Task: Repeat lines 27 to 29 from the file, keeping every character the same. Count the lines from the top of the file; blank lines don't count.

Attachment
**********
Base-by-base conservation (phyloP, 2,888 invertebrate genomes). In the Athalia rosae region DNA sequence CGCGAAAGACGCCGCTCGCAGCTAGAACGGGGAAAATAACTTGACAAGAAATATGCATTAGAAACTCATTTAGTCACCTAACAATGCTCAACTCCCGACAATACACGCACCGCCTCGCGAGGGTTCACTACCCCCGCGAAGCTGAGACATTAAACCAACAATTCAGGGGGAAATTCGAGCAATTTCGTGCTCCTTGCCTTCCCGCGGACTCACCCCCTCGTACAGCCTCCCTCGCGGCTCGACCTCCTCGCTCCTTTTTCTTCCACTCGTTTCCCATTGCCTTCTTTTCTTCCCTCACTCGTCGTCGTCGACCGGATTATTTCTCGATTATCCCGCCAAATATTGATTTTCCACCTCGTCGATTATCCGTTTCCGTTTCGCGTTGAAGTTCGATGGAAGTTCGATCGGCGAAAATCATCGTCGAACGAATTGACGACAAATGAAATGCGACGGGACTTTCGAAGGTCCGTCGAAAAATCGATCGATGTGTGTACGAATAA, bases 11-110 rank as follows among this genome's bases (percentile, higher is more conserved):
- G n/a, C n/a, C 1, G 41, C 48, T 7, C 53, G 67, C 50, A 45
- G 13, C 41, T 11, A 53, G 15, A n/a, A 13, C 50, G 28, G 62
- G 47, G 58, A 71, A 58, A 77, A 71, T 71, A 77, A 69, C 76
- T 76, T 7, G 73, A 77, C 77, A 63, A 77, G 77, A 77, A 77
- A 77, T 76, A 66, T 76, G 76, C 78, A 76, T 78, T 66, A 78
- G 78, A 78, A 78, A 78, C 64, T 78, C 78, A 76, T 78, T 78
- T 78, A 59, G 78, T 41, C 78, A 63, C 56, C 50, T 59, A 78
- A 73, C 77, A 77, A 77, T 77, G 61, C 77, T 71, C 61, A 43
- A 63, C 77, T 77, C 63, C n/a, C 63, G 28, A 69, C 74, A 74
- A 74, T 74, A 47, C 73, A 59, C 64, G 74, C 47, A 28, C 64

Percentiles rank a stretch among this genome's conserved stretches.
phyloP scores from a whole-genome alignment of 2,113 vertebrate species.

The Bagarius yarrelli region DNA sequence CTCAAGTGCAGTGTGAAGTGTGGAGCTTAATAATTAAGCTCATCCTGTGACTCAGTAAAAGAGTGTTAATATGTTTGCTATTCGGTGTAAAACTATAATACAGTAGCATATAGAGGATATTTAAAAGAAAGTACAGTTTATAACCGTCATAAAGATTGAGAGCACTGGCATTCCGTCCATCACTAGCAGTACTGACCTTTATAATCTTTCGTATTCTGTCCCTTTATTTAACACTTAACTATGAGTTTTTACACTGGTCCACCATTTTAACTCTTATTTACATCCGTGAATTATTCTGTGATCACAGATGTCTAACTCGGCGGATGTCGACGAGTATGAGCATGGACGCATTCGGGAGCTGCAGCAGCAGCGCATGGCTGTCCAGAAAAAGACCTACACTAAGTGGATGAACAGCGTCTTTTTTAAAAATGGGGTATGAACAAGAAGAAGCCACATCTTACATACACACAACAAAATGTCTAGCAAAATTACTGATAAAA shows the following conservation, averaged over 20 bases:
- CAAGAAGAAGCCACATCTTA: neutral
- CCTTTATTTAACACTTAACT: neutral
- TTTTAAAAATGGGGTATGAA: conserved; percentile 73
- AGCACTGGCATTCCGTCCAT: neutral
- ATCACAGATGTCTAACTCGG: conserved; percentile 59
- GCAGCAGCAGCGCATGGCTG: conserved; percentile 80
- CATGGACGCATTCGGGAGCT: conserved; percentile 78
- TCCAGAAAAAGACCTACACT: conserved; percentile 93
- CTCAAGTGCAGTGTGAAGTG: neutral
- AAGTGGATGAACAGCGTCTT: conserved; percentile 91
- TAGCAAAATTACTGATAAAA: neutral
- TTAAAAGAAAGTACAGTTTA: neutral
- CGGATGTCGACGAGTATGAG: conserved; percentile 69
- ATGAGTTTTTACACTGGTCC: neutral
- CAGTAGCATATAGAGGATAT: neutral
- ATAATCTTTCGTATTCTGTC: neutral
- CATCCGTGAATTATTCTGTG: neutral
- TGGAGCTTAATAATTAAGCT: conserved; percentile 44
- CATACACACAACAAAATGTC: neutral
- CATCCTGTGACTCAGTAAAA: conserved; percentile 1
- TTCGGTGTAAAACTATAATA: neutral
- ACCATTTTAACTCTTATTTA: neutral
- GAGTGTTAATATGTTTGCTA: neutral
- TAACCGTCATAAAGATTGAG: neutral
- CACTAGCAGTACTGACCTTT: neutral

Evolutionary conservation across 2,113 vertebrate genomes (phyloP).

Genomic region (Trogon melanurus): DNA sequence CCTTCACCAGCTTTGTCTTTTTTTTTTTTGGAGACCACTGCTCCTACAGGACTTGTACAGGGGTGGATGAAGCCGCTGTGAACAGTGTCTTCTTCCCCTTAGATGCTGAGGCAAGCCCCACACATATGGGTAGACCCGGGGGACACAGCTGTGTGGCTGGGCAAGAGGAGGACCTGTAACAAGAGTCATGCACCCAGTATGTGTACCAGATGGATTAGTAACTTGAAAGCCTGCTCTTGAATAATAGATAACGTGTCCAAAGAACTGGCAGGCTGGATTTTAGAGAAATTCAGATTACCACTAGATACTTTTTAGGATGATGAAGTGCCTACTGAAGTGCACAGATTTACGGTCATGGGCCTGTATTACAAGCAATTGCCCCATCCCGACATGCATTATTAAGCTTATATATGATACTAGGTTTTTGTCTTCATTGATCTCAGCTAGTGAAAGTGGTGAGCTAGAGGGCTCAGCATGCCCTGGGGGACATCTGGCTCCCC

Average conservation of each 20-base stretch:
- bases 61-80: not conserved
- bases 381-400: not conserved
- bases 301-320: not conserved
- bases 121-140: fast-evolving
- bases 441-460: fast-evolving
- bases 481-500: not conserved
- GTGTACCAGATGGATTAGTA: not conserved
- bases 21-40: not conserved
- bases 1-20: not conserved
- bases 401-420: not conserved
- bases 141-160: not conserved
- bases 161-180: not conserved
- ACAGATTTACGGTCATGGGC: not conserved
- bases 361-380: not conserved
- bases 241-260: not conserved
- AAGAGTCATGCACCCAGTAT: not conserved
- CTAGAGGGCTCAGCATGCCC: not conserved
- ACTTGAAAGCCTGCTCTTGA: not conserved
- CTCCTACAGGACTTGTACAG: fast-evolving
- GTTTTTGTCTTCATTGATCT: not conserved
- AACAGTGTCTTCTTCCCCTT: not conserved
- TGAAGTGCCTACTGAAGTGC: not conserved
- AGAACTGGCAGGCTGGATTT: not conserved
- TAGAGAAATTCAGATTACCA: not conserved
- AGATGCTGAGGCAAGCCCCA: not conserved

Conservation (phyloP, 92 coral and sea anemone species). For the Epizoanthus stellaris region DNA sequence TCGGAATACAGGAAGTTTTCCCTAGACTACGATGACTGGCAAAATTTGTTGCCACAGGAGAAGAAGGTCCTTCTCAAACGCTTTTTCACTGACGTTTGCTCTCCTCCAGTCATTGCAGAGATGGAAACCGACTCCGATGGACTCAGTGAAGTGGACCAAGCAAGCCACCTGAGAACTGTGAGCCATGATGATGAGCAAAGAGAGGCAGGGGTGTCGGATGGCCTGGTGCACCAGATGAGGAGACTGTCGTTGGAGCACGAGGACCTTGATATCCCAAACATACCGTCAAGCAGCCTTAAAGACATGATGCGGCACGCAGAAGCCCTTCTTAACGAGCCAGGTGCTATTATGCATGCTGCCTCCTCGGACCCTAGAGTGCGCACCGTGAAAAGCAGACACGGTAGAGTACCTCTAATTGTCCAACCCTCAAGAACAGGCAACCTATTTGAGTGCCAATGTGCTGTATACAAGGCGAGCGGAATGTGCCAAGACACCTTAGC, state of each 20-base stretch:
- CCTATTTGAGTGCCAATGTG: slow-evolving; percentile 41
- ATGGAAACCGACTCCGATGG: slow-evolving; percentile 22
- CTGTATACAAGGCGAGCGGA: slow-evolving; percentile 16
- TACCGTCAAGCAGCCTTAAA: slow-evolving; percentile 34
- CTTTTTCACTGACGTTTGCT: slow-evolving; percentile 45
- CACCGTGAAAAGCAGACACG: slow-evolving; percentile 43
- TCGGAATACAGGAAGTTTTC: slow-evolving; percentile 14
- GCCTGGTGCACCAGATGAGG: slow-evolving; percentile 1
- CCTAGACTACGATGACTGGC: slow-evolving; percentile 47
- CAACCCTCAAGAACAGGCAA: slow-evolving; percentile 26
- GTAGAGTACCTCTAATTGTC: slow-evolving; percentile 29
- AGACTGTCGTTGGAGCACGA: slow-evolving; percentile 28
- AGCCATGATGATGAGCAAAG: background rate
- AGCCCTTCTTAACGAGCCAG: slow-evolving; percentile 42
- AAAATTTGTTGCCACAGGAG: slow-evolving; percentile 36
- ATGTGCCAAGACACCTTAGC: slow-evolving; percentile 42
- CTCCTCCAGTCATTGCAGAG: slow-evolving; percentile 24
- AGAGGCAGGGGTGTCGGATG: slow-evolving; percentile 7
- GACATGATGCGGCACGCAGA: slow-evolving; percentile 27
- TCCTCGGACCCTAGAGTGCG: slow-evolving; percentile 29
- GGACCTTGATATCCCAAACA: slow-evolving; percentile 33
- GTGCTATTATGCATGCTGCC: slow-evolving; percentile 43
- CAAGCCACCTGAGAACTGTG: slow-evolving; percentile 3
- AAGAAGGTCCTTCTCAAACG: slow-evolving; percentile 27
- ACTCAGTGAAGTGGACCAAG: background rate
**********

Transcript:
- CGGATGTCGACGAGTATGAG: conserved; percentile 69
- ATGAGTTTTTACACTGGTCC: neutral
- CAGTAGCATATAGAGGATAT: neutral